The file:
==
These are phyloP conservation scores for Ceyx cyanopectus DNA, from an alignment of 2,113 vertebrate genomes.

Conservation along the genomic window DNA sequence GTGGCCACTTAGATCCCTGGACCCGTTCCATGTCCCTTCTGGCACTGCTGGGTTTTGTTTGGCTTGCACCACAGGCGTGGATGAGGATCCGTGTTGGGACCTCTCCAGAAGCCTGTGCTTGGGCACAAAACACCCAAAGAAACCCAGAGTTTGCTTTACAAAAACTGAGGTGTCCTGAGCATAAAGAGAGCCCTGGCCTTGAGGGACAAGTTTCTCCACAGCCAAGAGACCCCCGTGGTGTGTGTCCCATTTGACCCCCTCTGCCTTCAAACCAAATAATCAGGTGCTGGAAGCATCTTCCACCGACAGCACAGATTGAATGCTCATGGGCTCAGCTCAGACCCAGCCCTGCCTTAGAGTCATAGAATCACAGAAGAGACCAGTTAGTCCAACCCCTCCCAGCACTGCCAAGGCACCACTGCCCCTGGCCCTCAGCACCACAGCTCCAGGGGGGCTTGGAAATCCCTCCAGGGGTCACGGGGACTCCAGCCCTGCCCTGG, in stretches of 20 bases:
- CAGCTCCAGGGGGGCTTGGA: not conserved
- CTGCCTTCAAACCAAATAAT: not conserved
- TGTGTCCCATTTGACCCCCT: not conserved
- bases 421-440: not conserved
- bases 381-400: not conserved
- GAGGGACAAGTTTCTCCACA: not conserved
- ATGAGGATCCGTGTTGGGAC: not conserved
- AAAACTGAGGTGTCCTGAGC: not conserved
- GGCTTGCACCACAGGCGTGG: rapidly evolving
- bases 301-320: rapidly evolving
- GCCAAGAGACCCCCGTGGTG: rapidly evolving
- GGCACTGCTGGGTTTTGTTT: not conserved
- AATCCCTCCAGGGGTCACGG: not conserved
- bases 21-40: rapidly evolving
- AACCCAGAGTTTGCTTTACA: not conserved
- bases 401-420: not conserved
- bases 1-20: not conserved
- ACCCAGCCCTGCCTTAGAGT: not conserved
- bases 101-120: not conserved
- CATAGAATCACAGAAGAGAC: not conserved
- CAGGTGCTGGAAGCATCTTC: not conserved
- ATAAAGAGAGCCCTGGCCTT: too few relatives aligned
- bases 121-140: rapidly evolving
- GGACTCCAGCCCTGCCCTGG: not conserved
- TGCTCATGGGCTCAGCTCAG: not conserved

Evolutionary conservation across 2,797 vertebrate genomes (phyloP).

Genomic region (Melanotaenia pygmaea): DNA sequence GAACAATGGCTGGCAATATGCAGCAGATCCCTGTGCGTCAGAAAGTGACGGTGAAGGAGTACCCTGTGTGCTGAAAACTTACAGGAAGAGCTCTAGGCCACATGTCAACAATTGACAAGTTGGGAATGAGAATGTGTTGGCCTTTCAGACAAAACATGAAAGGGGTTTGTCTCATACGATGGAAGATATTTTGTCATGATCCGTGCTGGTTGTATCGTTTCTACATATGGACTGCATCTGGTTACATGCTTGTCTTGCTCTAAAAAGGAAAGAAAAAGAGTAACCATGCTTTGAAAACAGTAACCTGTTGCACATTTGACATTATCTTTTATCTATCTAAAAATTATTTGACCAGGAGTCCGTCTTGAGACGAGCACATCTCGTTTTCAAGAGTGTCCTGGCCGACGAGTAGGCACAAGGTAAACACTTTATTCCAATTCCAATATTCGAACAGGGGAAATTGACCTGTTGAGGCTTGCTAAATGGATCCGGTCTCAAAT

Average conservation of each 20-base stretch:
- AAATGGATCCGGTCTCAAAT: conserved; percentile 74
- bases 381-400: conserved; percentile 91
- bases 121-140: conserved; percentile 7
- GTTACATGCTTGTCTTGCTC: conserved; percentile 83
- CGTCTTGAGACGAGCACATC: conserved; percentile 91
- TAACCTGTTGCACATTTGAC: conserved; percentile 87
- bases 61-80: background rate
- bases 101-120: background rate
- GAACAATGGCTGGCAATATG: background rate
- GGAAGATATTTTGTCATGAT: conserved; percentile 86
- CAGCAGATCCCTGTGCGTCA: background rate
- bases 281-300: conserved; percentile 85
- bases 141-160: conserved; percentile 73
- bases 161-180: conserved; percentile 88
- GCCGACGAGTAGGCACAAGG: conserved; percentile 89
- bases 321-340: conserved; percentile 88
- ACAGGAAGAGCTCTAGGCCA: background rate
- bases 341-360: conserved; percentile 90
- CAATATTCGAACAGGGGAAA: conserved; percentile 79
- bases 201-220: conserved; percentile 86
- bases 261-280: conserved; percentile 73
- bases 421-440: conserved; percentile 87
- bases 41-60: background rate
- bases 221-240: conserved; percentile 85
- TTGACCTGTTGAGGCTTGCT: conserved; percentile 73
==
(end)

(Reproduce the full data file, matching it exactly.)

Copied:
These are phyloP conservation scores for Ceyx cyanopectus DNA, from an alignment of 2,113 vertebrate genomes.

Conservation along the genomic window DNA sequence GTGGCCACTTAGATCCCTGGACCCGTTCCATGTCCCTTCTGGCACTGCTGGGTTTTGTTTGGCTTGCACCACAGGCGTGGATGAGGATCCGTGTTGGGACCTCTCCAGAAGCCTGTGCTTGGGCACAAAACACCCAAAGAAACCCAGAGTTTGCTTTACAAAAACTGAGGTGTCCTGAGCATAAAGAGAGCCCTGGCCTTGAGGGACAAGTTTCTCCACAGCCAAGAGACCCCCGTGGTGTGTGTCCCATTTGACCCCCTCTGCCTTCAAACCAAATAATCAGGTGCTGGAAGCATCTTCCACCGACAGCACAGATTGAATGCTCATGGGCTCAGCTCAGACCCAGCCCTGCCTTAGAGTCATAGAATCACAGAAGAGACCAGTTAGTCCAACCCCTCCCAGCACTGCCAAGGCACCACTGCCCCTGGCCCTCAGCACCACAGCTCCAGGGGGGCTTGGAAATCCCTCCAGGGGTCACGGGGACTCCAGCCCTGCCCTGG, in stretches of 20 bases:
- CAGCTCCAGGGGGGCTTGGA: not conserved
- CTGCCTTCAAACCAAATAAT: not conserved
- TGTGTCCCATTTGACCCCCT: not conserved
- bases 421-440: not conserved
- bases 381-400: not conserved
- GAGGGACAAGTTTCTCCACA: not conserved
- ATGAGGATCCGTGTTGGGAC: not conserved
- AAAACTGAGGTGTCCTGAGC: not conserved
- GGCTTGCACCACAGGCGTGG: rapidly evolving
- bases 301-320: rapidly evolving
- GCCAAGAGACCCCCGTGGTG: rapidly evolving
- GGCACTGCTGGGTTTTGTTT: not conserved
- AATCCCTCCAGGGGTCACGG: not conserved
- bases 21-40: rapidly evolving
- AACCCAGAGTTTGCTTTACA: not conserved
- bases 401-420: not conserved
- bases 1-20: not conserved
- ACCCAGCCCTGCCTTAGAGT: not conserved
- bases 101-120: not conserved
- CATAGAATCACAGAAGAGAC: not conserved
- CAGGTGCTGGAAGCATCTTC: not conserved
- ATAAAGAGAGCCCTGGCCTT: too few relatives aligned
- bases 121-140: rapidly evolving
- GGACTCCAGCCCTGCCCTGG: not conserved
- TGCTCATGGGCTCAGCTCAG: not conserved

Evolutionary conservation across 2,797 vertebrate genomes (phyloP).

Genomic region (Melanotaenia pygmaea): DNA sequence GAACAATGGCTGGCAATATGCAGCAGATCCCTGTGCGTCAGAAAGTGACGGTGAAGGAGTACCCTGTGTGCTGAAAACTTACAGGAAGAGCTCTAGGCCACATGTCAACAATTGACAAGTTGGGAATGAGAATGTGTTGGCCTTTCAGACAAAACATGAAAGGGGTTTGTCTCATACGATGGAAGATATTTTGTCATGATCCGTGCTGGTTGTATCGTTTCTACATATGGACTGCATCTGGTTACATGCTTGTCTTGCTCTAAAAAGGAAAGAAAAAGAGTAACCATGCTTTGAAAACAGTAACCTGTTGCACATTTGACATTATCTTTTATCTATCTAAAAATTATTTGACCAGGAGTCCGTCTTGAGACGAGCACATCTCGTTTTCAAGAGTGTCCTGGCCGACGAGTAGGCACAAGGTAAACACTTTATTCCAATTCCAATATTCGAACAGGGGAAATTGACCTGTTGAGGCTTGCTAAATGGATCCGGTCTCAAAT

Average conservation of each 20-base stretch:
- AAATGGATCCGGTCTCAAAT: conserved; percentile 74
- bases 381-400: conserved; percentile 91
- bases 121-140: conserved; percentile 7
- GTTACATGCTTGTCTTGCTC: conserved; percentile 83
- CGTCTTGAGACGAGCACATC: conserved; percentile 91
- TAACCTGTTGCACATTTGAC: conserved; percentile 87
- bases 61-80: background rate
- bases 101-120: background rate
- GAACAATGGCTGGCAATATG: background rate
- GGAAGATATTTTGTCATGAT: conserved; percentile 86
- CAGCAGATCCCTGTGCGTCA: background rate
- bases 281-300: conserved; percentile 85
- bases 141-160: conserved; percentile 73
- bases 161-180: conserved; percentile 88
- GCCGACGAGTAGGCACAAGG: conserved; percentile 89
- bases 321-340: conserved; percentile 88
- ACAGGAAGAGCTCTAGGCCA: background rate
- bases 341-360: conserved; percentile 90
- CAATATTCGAACAGGGGAAA: conserved; percentile 79
- bases 201-220: conserved; percentile 86
- bases 261-280: conserved; percentile 73
- bases 421-440: conserved; percentile 87
- bases 41-60: background rate
- bases 221-240: conserved; percentile 85
- TTGACCTGTTGAGGCTTGCT: conserved; percentile 73